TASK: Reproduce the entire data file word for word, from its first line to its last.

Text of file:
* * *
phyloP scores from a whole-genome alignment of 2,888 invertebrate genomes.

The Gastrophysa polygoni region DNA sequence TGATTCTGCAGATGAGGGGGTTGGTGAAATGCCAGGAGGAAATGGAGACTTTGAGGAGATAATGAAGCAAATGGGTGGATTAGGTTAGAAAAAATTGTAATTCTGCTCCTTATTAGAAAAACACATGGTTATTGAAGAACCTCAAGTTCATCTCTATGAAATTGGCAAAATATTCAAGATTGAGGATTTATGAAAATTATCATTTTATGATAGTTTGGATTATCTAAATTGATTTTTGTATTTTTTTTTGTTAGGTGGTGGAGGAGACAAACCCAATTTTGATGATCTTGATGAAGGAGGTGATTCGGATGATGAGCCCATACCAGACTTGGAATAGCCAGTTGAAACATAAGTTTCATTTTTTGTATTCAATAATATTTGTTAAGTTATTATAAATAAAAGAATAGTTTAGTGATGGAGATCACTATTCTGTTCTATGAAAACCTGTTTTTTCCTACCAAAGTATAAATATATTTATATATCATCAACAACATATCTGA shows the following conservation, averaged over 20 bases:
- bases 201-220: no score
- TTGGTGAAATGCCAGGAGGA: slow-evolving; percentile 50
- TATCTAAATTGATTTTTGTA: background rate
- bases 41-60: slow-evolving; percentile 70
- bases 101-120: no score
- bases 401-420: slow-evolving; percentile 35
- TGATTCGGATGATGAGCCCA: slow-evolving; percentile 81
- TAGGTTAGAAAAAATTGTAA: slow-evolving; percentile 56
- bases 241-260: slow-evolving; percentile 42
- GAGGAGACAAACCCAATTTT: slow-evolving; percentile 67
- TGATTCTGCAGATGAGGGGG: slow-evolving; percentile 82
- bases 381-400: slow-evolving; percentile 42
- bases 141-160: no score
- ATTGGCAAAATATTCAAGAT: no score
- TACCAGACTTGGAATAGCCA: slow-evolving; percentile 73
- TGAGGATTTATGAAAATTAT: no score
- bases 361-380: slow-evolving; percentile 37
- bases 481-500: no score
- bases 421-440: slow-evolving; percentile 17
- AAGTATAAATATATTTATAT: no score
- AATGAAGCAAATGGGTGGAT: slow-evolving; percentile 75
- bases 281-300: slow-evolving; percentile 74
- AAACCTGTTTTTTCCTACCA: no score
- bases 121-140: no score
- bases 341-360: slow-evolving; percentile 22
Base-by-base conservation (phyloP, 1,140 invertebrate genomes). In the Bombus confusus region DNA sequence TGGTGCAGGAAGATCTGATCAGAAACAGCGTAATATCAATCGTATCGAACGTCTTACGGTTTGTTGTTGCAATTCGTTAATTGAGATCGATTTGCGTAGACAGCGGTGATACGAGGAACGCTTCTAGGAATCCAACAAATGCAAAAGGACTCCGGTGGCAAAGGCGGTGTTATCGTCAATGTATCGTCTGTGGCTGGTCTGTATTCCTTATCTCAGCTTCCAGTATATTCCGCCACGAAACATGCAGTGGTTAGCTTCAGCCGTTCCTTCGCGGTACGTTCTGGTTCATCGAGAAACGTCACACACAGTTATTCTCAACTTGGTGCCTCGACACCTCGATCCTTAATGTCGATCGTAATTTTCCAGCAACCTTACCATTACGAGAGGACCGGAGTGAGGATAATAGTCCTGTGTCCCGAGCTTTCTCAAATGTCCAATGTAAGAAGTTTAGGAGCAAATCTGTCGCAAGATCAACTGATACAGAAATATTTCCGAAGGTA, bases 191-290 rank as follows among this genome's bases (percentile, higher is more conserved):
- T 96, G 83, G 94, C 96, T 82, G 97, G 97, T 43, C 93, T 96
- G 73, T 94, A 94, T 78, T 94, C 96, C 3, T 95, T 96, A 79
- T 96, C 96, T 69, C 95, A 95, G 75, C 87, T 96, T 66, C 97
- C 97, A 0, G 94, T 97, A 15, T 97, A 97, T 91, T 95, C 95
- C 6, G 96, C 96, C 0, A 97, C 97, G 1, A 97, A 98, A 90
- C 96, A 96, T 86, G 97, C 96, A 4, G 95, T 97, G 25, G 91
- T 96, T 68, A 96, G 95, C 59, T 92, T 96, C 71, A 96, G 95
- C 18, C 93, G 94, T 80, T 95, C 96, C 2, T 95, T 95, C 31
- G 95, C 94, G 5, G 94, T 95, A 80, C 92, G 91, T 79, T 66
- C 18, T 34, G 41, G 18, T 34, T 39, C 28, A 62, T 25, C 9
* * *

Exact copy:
phyloP scores from a whole-genome alignment of 2,888 invertebrate genomes.

The Gastrophysa polygoni region DNA sequence TGATTCTGCAGATGAGGGGGTTGGTGAAATGCCAGGAGGAAATGGAGACTTTGAGGAGATAATGAAGCAAATGGGTGGATTAGGTTAGAAAAAATTGTAATTCTGCTCCTTATTAGAAAAACACATGGTTATTGAAGAACCTCAAGTTCATCTCTATGAAATTGGCAAAATATTCAAGATTGAGGATTTATGAAAATTATCATTTTATGATAGTTTGGATTATCTAAATTGATTTTTGTATTTTTTTTTGTTAGGTGGTGGAGGAGACAAACCCAATTTTGATGATCTTGATGAAGGAGGTGATTCGGATGATGAGCCCATACCAGACTTGGAATAGCCAGTTGAAACATAAGTTTCATTTTTTGTATTCAATAATATTTGTTAAGTTATTATAAATAAAAGAATAGTTTAGTGATGGAGATCACTATTCTGTTCTATGAAAACCTGTTTTTTCCTACCAAAGTATAAATATATTTATATATCATCAACAACATATCTGA shows the following conservation, averaged over 20 bases:
- bases 201-220: no score
- TTGGTGAAATGCCAGGAGGA: slow-evolving; percentile 50
- TATCTAAATTGATTTTTGTA: background rate
- bases 41-60: slow-evolving; percentile 70
- bases 101-120: no score
- bases 401-420: slow-evolving; percentile 35
- TGATTCGGATGATGAGCCCA: slow-evolving; percentile 81
- TAGGTTAGAAAAAATTGTAA: slow-evolving; percentile 56
- bases 241-260: slow-evolving; percentile 42
- GAGGAGACAAACCCAATTTT: slow-evolving; percentile 67
- TGATTCTGCAGATGAGGGGG: slow-evolving; percentile 82
- bases 381-400: slow-evolving; percentile 42
- bases 141-160: no score
- ATTGGCAAAATATTCAAGAT: no score
- TACCAGACTTGGAATAGCCA: slow-evolving; percentile 73
- TGAGGATTTATGAAAATTAT: no score
- bases 361-380: slow-evolving; percentile 37
- bases 481-500: no score
- bases 421-440: slow-evolving; percentile 17
- AAGTATAAATATATTTATAT: no score
- AATGAAGCAAATGGGTGGAT: slow-evolving; percentile 75
- bases 281-300: slow-evolving; percentile 74
- AAACCTGTTTTTTCCTACCA: no score
- bases 121-140: no score
- bases 341-360: slow-evolving; percentile 22
Base-by-base conservation (phyloP, 1,140 invertebrate genomes). In the Bombus confusus region DNA sequence TGGTGCAGGAAGATCTGATCAGAAACAGCGTAATATCAATCGTATCGAACGTCTTACGGTTTGTTGTTGCAATTCGTTAATTGAGATCGATTTGCGTAGACAGCGGTGATACGAGGAACGCTTCTAGGAATCCAACAAATGCAAAAGGACTCCGGTGGCAAAGGCGGTGTTATCGTCAATGTATCGTCTGTGGCTGGTCTGTATTCCTTATCTCAGCTTCCAGTATATTCCGCCACGAAACATGCAGTGGTTAGCTTCAGCCGTTCCTTCGCGGTACGTTCTGGTTCATCGAGAAACGTCACACACAGTTATTCTCAACTTGGTGCCTCGACACCTCGATCCTTAATGTCGATCGTAATTTTCCAGCAACCTTACCATTACGAGAGGACCGGAGTGAGGATAATAGTCCTGTGTCCCGAGCTTTCTCAAATGTCCAATGTAAGAAGTTTAGGAGCAAATCTGTCGCAAGATCAACTGATACAGAAATATTTCCGAAGGTA, bases 191-290 rank as follows among this genome's bases (percentile, higher is more conserved):
- T 96, G 83, G 94, C 96, T 82, G 97, G 97, T 43, C 93, T 96
- G 73, T 94, A 94, T 78, T 94, C 96, C 3, T 95, T 96, A 79
- T 96, C 96, T 69, C 95, A 95, G 75, C 87, T 96, T 66, C 97
- C 97, A 0, G 94, T 97, A 15, T 97, A 97, T 91, T 95, C 95
- C 6, G 96, C 96, C 0, A 97, C 97, G 1, A 97, A 98, A 90
- C 96, A 96, T 86, G 97, C 96, A 4, G 95, T 97, G 25, G 91
- T 96, T 68, A 96, G 95, C 59, T 92, T 96, C 71, A 96, G 95
- C 18, C 93, G 94, T 80, T 95, C 96, C 2, T 95, T 95, C 31
- G 95, C 94, G 5, G 94, T 95, A 80, C 92, G 91, T 79, T 66
- C 18, T 34, G 41, G 18, T 34, T 39, C 28, A 62, T 25, C 9